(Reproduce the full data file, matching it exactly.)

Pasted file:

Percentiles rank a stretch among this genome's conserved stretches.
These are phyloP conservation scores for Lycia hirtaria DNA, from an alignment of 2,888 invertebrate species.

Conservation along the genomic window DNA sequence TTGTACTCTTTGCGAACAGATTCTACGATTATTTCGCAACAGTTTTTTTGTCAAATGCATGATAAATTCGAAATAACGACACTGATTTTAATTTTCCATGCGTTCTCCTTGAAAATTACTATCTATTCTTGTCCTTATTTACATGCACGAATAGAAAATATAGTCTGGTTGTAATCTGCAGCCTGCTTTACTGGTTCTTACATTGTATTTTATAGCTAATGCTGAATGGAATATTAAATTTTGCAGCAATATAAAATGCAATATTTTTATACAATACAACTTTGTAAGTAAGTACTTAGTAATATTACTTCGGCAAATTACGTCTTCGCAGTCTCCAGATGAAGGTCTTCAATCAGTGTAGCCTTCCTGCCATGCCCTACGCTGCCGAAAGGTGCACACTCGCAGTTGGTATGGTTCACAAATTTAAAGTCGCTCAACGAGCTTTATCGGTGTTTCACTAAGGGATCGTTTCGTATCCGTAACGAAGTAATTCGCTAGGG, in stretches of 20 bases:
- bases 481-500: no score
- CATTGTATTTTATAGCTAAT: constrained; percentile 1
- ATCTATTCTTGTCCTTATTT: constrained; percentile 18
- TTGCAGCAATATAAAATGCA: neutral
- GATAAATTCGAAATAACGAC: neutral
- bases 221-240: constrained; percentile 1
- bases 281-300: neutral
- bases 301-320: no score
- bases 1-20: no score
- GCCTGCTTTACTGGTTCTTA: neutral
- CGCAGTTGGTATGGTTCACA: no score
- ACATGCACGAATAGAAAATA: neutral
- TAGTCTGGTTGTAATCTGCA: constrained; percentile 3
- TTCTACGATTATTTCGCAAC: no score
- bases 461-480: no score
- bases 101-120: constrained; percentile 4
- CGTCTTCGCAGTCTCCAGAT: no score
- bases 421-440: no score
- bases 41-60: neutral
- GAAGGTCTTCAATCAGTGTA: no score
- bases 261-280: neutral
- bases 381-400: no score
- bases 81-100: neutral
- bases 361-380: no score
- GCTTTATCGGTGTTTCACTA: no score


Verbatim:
Percentiles rank a stretch among this genome's conserved stretches.
These are phyloP conservation scores for Lycia hirtaria DNA, from an alignment of 2,888 invertebrate species.

Conservation along the genomic window DNA sequence TTGTACTCTTTGCGAACAGATTCTACGATTATTTCGCAACAGTTTTTTTGTCAAATGCATGATAAATTCGAAATAACGACACTGATTTTAATTTTCCATGCGTTCTCCTTGAAAATTACTATCTATTCTTGTCCTTATTTACATGCACGAATAGAAAATATAGTCTGGTTGTAATCTGCAGCCTGCTTTACTGGTTCTTACATTGTATTTTATAGCTAATGCTGAATGGAATATTAAATTTTGCAGCAATATAAAATGCAATATTTTTATACAATACAACTTTGTAAGTAAGTACTTAGTAATATTACTTCGGCAAATTACGTCTTCGCAGTCTCCAGATGAAGGTCTTCAATCAGTGTAGCCTTCCTGCCATGCCCTACGCTGCCGAAAGGTGCACACTCGCAGTTGGTATGGTTCACAAATTTAAAGTCGCTCAACGAGCTTTATCGGTGTTTCACTAAGGGATCGTTTCGTATCCGTAACGAAGTAATTCGCTAGGG, in stretches of 20 bases:
- bases 481-500: no score
- CATTGTATTTTATAGCTAAT: constrained; percentile 1
- ATCTATTCTTGTCCTTATTT: constrained; percentile 18
- TTGCAGCAATATAAAATGCA: neutral
- GATAAATTCGAAATAACGAC: neutral
- bases 221-240: constrained; percentile 1
- bases 281-300: neutral
- bases 301-320: no score
- bases 1-20: no score
- GCCTGCTTTACTGGTTCTTA: neutral
- CGCAGTTGGTATGGTTCACA: no score
- ACATGCACGAATAGAAAATA: neutral
- TAGTCTGGTTGTAATCTGCA: constrained; percentile 3
- TTCTACGATTATTTCGCAAC: no score
- bases 461-480: no score
- bases 101-120: constrained; percentile 4
- CGTCTTCGCAGTCTCCAGAT: no score
- bases 421-440: no score
- bases 41-60: neutral
- GAAGGTCTTCAATCAGTGTA: no score
- bases 261-280: neutral
- bases 381-400: no score
- bases 81-100: neutral
- bases 361-380: no score
- GCTTTATCGGTGTTTCACTA: no score